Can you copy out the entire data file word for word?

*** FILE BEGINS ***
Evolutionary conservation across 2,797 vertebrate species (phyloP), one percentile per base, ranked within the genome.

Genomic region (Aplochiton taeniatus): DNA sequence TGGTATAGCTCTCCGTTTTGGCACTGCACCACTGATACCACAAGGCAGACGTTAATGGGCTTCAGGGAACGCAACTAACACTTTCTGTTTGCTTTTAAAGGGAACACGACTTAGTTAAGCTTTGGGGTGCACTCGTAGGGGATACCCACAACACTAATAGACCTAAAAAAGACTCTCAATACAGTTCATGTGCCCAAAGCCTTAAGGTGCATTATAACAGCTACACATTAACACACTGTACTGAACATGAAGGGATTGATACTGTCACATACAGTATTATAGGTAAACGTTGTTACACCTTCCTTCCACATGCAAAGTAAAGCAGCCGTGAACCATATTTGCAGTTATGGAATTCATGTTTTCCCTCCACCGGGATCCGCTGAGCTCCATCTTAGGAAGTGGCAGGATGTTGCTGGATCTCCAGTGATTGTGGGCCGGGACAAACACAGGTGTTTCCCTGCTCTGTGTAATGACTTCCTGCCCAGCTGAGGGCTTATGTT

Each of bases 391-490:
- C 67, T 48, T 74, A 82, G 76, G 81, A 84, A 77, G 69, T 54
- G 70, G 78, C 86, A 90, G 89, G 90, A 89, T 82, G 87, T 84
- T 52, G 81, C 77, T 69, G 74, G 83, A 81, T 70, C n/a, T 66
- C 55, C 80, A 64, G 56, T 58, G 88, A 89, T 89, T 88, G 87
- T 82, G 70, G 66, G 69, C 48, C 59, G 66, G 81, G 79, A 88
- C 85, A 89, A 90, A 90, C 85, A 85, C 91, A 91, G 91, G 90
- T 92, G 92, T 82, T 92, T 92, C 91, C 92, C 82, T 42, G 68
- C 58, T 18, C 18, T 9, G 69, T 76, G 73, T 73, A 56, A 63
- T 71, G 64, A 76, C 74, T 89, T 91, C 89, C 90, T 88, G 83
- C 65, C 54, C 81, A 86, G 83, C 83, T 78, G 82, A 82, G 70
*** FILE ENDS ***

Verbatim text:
Evolutionary conservation across 2,797 vertebrate species (phyloP), one percentile per base, ranked within the genome.

Genomic region (Aplochiton taeniatus): DNA sequence TGGTATAGCTCTCCGTTTTGGCACTGCACCACTGATACCACAAGGCAGACGTTAATGGGCTTCAGGGAACGCAACTAACACTTTCTGTTTGCTTTTAAAGGGAACACGACTTAGTTAAGCTTTGGGGTGCACTCGTAGGGGATACCCACAACACTAATAGACCTAAAAAAGACTCTCAATACAGTTCATGTGCCCAAAGCCTTAAGGTGCATTATAACAGCTACACATTAACACACTGTACTGAACATGAAGGGATTGATACTGTCACATACAGTATTATAGGTAAACGTTGTTACACCTTCCTTCCACATGCAAAGTAAAGCAGCCGTGAACCATATTTGCAGTTATGGAATTCATGTTTTCCCTCCACCGGGATCCGCTGAGCTCCATCTTAGGAAGTGGCAGGATGTTGCTGGATCTCCAGTGATTGTGGGCCGGGACAAACACAGGTGTTTCCCTGCTCTGTGTAATGACTTCCTGCCCAGCTGAGGGCTTATGTT

Each of bases 391-490:
- C 67, T 48, T 74, A 82, G 76, G 81, A 84, A 77, G 69, T 54
- G 70, G 78, C 86, A 90, G 89, G 90, A 89, T 82, G 87, T 84
- T 52, G 81, C 77, T 69, G 74, G 83, A 81, T 70, C n/a, T 66
- C 55, C 80, A 64, G 56, T 58, G 88, A 89, T 89, T 88, G 87
- T 82, G 70, G 66, G 69, C 48, C 59, G 66, G 81, G 79, A 88
- C 85, A 89, A 90, A 90, C 85, A 85, C 91, A 91, G 91, G 90
- T 92, G 92, T 82, T 92, T 92, C 91, C 92, C 82, T 42, G 68
- C 58, T 18, C 18, T 9, G 69, T 76, G 73, T 73, A 56, A 63
- T 71, G 64, A 76, C 74, T 89, T 91, C 89, C 90, T 88, G 83
- C 65, C 54, C 81, A 86, G 83, C 83, T 78, G 82, A 82, G 70